By Sarah McDonagh /// Staff Writer
THE WEEK OF March 28 marked Lewis & Clark’s annually held Art Week, a program that allows students to curate, display, and enjoy art from students and art professionals both on and off the LC campus. Not only were art major and minor students involved, but Pioneers from all walks of academic life participated to create everything from performance art shows to the senior art exhibition, which occurred on April 1.
“Tuesday at 6 p.m. was the art minor show opening, which displayed the works of 5 senior art minors and is still displayed in the Arnold Gallery in Fields,” Tess Haratonik ’16 said.
Events were held at galleries downtown with fantastic turnout. An art show entitled “Temporary Encounters,” which occurred at The Cleaners at Ace Hotel, was designed by two seniors who received a SAAB grant in order to display the work of 17 different artists.
Throughout the week, workshops and talks by visiting artists were open to all students, staff and faculty to both educate and inspire the LC community.
The level of detail each artist included in their work is evident from their commentary and their active desire to display each piece of art exactly as intended. Kai Ward ’18 spent over an hour in the campus Resource Lab printing small black and white photographs, determined to perfect the tint of each shade of gray before he declared the photographs gallery ready.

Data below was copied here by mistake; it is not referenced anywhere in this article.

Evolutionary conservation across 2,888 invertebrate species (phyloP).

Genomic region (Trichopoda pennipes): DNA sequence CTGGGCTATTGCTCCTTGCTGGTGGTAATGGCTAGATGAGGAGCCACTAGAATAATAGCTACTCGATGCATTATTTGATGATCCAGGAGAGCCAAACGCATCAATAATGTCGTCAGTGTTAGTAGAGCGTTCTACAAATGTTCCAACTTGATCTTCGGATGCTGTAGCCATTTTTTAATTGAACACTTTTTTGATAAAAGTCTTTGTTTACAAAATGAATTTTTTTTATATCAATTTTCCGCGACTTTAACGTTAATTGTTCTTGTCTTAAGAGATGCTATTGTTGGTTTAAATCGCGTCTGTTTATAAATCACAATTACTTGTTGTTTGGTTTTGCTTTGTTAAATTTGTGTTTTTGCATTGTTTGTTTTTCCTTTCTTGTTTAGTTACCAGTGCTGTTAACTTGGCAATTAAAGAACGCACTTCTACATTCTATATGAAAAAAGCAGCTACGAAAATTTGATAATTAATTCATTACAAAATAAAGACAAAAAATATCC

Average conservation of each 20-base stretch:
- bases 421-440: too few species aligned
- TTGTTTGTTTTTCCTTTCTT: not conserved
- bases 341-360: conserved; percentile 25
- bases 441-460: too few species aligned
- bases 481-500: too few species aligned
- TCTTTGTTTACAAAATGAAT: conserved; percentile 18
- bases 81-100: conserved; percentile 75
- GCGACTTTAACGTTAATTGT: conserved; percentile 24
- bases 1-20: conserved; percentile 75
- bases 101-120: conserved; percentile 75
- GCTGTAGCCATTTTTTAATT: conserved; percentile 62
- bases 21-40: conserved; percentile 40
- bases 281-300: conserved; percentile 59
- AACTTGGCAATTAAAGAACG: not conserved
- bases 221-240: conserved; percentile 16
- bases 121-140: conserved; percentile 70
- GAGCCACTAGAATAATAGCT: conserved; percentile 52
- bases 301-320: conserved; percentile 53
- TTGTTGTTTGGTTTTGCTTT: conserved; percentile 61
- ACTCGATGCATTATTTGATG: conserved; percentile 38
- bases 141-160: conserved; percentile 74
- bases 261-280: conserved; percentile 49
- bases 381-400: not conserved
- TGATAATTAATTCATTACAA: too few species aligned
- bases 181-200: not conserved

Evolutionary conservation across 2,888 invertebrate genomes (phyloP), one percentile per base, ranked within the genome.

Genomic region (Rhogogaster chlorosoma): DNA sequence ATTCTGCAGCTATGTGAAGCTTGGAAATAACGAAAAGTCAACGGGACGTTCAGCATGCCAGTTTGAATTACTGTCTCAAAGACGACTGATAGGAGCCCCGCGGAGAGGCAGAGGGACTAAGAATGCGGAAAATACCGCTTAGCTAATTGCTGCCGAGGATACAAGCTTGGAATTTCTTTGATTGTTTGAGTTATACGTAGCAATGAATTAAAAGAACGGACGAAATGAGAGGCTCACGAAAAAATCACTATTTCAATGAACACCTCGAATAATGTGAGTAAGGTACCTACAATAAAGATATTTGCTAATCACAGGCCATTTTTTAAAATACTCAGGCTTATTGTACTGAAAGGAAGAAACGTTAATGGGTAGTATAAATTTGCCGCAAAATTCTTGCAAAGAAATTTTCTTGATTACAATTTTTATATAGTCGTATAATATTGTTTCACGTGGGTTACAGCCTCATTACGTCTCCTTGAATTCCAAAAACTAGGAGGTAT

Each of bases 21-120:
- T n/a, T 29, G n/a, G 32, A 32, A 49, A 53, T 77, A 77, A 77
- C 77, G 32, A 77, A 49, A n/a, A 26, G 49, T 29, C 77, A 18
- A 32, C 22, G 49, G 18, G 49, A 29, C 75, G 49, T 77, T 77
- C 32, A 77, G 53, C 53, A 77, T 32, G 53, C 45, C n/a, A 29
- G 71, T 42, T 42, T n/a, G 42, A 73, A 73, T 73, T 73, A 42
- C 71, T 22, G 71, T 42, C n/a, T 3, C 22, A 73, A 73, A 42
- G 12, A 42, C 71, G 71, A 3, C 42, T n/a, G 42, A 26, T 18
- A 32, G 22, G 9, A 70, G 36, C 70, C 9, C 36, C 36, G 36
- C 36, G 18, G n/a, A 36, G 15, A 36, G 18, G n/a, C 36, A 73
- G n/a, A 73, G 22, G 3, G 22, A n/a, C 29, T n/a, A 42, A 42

“It was an incredible experience to be in an amazing gallery space downtown with LC students,” Ward said. “It was the first time many of us had our work on display off campus. There was a great turnout. It was very successful thanks to Tess.”
Though Art Week itself has officially come to a close, its remnants remain visible on the LC campus. Many students may recall a series of signs placed around the campus reminiscent of typical advertising, but this, too, was actually an art project.
“We had no idea what was going on,” Taylor Knudson ’18 said. Knudson is a student employee at the Facilities office, which frequently places institutionally approved signs around campus. Calls were made to PubCom, ASLC, Conferences & Events and the facilities crew, which eventually decided to send a student employee to clean up the mysterious signs.
“Eventually, I got a call informing me that it was an art project, but not before we had sent out the employee to clean it up,” Knudson said. Art Week affected the institution on every level, showcasing not only the beauty and skill in the art produced by LC students, but also the variety and creativity.
The senior art exhibition, “19,” showcases the original art of all graduating studio art seniors. This exhibition has been commended by media such as the Wall Street Journal for its quality. For students who missed the events occurring during Art Week, the show will run until May 8.
“The senior show at the Hoffman Gallery is really inspiring as there are so many talented artists and impressive pieces which are showcased,” Ward said.
Regular gallery hours are Tuesday through Sunday, 11 a.m. to 4 p.m. The curators heavily encourage students to take advantage of the creative and vigorous work their fellow students have worked so hard to create.